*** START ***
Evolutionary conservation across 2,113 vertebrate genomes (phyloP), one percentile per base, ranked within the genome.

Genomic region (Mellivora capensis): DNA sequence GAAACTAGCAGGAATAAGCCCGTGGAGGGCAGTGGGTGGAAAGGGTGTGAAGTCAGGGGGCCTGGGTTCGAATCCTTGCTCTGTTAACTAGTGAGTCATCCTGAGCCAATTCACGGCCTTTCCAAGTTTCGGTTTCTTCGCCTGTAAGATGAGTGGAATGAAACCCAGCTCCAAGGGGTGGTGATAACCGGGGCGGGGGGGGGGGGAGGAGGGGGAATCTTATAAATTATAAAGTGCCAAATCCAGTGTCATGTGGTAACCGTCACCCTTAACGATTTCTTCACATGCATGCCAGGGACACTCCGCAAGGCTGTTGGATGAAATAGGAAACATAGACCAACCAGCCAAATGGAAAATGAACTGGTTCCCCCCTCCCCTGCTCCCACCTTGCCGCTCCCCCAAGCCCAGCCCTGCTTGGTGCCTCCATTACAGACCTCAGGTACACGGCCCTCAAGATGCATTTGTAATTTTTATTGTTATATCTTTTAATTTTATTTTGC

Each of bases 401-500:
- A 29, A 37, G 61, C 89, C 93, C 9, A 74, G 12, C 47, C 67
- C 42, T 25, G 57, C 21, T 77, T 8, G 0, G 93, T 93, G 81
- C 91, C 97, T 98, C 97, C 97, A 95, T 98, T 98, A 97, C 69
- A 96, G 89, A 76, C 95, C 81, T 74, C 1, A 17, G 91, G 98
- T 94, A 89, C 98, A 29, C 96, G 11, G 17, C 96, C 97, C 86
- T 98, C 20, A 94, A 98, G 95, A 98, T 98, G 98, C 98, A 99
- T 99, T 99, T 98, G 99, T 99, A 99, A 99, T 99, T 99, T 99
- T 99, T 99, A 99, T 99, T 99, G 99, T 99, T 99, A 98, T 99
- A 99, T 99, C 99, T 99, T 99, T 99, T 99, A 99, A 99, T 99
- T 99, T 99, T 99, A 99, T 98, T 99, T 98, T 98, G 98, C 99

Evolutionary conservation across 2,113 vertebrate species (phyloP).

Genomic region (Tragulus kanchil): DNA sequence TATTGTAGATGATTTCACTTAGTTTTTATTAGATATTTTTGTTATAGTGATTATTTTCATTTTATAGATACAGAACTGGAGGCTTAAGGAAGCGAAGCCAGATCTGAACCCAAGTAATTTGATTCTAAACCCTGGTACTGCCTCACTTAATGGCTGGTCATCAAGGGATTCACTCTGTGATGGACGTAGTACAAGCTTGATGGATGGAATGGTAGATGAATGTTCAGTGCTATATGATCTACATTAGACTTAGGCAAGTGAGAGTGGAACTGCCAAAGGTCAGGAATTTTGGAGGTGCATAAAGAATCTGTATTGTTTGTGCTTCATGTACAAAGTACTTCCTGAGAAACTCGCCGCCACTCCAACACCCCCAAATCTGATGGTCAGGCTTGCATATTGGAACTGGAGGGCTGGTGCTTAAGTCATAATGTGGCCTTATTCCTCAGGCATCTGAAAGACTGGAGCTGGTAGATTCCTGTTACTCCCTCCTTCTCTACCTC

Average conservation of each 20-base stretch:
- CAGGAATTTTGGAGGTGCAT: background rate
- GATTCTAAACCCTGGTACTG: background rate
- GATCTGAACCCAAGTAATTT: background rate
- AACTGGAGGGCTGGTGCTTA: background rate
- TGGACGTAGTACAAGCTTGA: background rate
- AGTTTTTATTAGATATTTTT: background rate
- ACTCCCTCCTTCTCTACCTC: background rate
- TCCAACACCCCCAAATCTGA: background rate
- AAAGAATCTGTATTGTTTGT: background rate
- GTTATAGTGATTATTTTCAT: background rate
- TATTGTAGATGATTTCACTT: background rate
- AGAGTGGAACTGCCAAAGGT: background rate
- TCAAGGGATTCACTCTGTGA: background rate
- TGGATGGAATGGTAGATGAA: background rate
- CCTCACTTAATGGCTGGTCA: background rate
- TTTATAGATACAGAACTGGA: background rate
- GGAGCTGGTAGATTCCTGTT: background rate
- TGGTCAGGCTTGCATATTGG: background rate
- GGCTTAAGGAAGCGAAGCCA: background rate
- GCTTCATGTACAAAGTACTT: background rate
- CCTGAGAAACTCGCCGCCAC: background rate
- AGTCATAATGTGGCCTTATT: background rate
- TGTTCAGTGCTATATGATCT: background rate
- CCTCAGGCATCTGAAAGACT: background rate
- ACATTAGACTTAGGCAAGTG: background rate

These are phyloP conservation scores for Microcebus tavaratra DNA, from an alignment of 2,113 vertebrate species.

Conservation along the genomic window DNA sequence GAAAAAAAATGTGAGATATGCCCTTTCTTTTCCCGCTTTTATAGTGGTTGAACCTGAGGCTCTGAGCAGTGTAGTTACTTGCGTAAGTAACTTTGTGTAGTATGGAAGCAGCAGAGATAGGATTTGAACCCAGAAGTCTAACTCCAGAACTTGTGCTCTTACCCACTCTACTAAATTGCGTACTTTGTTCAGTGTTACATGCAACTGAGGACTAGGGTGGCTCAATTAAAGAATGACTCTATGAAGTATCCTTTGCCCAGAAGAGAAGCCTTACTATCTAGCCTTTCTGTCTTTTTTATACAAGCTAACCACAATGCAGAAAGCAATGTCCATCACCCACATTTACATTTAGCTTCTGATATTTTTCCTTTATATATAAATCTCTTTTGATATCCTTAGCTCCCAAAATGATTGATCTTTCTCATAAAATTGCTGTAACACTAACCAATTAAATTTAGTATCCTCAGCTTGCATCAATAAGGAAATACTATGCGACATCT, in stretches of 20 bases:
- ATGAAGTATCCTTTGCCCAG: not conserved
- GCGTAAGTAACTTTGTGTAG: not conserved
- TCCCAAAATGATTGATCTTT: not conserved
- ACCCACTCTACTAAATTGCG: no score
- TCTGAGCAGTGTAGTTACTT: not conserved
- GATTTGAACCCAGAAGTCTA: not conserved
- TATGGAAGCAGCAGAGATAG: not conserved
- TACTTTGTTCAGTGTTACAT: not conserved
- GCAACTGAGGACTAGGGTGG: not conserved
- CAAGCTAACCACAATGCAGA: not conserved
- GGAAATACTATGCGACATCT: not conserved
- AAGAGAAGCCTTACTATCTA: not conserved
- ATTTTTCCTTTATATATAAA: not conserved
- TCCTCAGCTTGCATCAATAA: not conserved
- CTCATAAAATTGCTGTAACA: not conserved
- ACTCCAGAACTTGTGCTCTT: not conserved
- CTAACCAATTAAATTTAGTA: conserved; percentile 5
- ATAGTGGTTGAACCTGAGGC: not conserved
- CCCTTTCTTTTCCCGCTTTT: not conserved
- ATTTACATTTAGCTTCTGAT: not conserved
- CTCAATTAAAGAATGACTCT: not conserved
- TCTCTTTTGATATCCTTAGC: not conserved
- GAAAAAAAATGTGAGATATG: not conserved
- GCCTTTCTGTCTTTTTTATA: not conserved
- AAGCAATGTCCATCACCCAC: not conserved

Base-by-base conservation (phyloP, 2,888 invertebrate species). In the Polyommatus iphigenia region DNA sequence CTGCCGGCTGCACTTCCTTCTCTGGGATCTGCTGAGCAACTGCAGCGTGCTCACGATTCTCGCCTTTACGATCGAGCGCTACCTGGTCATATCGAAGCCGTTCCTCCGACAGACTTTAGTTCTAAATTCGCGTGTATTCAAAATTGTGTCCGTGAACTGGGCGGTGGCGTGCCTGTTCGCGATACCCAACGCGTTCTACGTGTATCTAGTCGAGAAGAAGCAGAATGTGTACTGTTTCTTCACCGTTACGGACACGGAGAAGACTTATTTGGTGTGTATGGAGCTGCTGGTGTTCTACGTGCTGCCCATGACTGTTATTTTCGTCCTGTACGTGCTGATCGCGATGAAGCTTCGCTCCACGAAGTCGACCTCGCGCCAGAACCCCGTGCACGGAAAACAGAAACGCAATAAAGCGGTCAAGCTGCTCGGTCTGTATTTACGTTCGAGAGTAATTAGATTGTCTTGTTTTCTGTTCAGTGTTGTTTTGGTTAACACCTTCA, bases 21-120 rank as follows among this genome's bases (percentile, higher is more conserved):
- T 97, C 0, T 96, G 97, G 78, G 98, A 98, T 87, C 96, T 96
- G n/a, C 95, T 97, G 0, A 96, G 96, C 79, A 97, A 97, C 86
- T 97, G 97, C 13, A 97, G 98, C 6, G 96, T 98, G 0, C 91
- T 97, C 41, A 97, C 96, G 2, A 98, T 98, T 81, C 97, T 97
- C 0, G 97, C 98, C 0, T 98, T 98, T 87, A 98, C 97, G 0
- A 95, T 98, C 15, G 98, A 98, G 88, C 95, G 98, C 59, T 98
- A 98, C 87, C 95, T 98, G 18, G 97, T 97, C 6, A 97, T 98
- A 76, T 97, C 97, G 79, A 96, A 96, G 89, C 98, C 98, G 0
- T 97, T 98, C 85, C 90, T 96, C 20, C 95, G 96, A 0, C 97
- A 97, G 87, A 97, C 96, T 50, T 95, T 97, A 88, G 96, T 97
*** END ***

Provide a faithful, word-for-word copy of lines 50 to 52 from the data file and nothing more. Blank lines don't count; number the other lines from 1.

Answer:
- TATGGAAGCAGCAGAGATAG: not conserved
- TACTTTGTTCAGTGTTACAT: not conserved
- GCAACTGAGGACTAGGGTGG: not conserved